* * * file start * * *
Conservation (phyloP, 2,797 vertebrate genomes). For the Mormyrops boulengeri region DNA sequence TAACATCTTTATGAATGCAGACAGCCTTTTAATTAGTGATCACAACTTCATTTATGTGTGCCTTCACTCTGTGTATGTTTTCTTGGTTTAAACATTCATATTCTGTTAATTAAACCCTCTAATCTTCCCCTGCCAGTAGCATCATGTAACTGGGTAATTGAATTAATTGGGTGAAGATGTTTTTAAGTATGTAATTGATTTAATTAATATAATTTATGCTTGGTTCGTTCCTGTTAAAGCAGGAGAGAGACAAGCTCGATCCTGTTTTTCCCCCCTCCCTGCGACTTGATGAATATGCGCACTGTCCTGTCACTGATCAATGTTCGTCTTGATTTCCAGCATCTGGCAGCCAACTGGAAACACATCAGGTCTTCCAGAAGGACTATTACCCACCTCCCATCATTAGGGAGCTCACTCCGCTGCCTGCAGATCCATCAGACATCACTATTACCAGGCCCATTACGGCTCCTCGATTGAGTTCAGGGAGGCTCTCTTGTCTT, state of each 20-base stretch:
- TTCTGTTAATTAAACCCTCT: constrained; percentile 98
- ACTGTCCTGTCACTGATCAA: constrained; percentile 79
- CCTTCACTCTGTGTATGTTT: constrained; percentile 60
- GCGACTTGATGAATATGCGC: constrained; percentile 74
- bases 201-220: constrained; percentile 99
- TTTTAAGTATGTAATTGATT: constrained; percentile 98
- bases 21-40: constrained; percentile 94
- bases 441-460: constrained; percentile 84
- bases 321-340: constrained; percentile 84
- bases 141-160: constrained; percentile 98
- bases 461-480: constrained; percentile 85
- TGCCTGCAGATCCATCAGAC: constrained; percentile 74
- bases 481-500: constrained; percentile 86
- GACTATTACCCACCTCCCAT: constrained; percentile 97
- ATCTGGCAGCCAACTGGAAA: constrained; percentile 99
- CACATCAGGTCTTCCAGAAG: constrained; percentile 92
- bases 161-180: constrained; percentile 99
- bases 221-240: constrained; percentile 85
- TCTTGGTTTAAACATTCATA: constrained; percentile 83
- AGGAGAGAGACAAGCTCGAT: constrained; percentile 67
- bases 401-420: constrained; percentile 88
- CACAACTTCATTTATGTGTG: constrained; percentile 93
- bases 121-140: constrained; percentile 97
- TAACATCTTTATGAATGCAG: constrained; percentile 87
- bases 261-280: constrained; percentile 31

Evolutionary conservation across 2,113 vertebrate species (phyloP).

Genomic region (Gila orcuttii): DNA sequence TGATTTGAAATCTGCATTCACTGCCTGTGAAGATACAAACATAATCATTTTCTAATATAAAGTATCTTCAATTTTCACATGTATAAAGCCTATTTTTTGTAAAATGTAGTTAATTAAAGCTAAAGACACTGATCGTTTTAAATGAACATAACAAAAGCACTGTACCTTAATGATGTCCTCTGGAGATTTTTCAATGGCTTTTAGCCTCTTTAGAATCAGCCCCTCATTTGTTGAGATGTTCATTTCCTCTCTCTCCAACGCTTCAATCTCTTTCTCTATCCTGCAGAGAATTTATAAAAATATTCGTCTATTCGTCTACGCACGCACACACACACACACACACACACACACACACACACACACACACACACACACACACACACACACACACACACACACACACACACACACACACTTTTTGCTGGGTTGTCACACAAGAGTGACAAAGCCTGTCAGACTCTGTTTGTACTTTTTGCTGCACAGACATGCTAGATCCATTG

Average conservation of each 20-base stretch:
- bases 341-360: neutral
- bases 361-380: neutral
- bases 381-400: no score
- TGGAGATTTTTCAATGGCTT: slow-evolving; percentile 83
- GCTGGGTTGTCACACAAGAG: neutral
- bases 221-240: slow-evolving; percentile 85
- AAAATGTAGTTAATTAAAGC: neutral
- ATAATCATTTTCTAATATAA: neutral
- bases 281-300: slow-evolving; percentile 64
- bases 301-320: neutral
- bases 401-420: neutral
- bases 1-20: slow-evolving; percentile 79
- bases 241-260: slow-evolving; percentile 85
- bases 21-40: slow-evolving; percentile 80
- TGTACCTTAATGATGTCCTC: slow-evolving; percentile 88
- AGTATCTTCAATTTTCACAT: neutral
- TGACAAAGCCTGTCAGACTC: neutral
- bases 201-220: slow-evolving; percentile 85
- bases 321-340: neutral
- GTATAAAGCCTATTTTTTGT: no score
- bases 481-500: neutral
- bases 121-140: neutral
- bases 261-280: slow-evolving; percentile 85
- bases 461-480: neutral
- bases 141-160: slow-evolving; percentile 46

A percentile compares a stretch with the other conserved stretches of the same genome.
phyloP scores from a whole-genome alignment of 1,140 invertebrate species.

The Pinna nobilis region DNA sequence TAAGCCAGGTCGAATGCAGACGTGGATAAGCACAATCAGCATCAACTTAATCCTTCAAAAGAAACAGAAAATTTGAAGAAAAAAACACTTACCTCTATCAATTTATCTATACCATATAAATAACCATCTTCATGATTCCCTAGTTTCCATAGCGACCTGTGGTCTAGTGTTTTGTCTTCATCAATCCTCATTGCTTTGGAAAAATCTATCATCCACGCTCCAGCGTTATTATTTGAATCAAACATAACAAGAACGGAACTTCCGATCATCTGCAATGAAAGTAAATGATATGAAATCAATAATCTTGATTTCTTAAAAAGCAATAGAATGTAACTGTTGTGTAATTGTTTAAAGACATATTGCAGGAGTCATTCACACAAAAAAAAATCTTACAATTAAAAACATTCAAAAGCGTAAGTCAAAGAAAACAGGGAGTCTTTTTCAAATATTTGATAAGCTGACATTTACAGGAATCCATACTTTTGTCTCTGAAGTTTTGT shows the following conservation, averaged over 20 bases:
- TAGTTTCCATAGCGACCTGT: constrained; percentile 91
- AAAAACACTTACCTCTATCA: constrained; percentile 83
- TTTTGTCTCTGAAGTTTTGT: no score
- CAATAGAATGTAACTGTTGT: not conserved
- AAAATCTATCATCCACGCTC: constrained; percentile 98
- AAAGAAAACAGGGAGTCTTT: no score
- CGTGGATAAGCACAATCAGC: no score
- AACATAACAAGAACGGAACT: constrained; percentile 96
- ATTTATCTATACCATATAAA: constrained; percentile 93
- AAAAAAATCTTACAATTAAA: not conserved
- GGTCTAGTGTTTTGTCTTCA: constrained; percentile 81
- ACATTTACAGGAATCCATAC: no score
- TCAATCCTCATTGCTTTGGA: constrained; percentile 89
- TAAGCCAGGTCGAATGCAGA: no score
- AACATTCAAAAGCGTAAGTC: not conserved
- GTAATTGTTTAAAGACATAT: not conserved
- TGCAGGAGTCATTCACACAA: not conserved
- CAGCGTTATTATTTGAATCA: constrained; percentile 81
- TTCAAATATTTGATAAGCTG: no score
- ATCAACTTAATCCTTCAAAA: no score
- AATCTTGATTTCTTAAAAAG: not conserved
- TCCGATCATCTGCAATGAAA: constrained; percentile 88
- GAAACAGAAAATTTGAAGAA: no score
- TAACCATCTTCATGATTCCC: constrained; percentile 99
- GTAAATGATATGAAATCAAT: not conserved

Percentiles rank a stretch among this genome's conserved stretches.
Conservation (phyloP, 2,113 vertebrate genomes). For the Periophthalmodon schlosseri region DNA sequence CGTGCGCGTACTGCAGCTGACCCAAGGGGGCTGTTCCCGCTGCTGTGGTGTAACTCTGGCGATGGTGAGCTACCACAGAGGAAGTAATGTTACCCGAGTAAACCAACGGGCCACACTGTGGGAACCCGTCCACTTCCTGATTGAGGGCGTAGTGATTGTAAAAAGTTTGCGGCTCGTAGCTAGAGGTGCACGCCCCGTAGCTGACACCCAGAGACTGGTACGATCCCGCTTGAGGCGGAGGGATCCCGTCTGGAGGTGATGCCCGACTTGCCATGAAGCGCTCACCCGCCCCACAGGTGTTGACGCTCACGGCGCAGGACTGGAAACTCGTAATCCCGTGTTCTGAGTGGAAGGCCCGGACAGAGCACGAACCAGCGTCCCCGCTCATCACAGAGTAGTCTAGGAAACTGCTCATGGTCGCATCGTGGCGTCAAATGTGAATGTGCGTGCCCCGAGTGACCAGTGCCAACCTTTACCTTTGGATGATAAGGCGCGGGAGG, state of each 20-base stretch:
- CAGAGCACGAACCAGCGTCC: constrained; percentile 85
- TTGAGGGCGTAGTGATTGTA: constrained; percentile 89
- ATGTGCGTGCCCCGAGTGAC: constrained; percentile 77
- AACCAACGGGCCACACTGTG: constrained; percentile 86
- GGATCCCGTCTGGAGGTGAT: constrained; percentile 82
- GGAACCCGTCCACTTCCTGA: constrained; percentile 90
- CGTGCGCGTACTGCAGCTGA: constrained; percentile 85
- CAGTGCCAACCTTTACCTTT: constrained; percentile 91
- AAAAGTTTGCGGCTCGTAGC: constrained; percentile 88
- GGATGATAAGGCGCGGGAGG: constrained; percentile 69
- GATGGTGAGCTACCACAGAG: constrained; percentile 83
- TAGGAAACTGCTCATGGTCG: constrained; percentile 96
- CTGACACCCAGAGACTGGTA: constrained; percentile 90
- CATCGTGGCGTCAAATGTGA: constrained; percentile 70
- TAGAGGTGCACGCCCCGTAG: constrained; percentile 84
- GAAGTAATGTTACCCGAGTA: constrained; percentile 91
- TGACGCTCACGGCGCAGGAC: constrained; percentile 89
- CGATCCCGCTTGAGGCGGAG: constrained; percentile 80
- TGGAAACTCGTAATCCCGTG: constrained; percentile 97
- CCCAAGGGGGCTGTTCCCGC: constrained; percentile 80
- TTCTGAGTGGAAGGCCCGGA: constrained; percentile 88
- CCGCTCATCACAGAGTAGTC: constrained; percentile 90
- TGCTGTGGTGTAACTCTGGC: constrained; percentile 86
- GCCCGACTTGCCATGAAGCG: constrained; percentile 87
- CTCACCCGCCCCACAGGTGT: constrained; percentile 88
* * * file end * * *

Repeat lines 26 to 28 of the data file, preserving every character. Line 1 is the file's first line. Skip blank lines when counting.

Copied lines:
- bases 261-280: constrained; percentile 31

Evolutionary conservation across 2,113 vertebrate species (phyloP).

Genomic region (Gila orcuttii): DNA sequence TGATTTGAAATCTGCATTCACTGCCTGTGAAGATACAAACATAATCATTTTCTAATATAAAGTATCTTCAATTTTCACATGTATAAAGCCTATTTTTTGTAAAATGTAGTTAATTAAAGCTAAAGACACTGATCGTTTTAAATGAACATAACAAAAGCACTGTACCTTAATGATGTCCTCTGGAGATTTTTCAATGGCTTTTAGCCTCTTTAGAATCAGCCCCTCATTTGTTGAGATGTTCATTTCCTCTCTCTCCAACGCTTCAATCTCTTTCTCTATCCTGCAGAGAATTTATAAAAATATTCGTCTATTCGTCTACGCACGCACACACACACACACACACACACACACACACACACACACACACACACACACACACACACACACACACACACACACACACACACACACACACTTTTTGCTGGGTTGTCACACAAGAGTGACAAAGCCTGTCAGACTCTGTTTGTACTTTTTGCTGCACAGACATGCTAGATCCATTG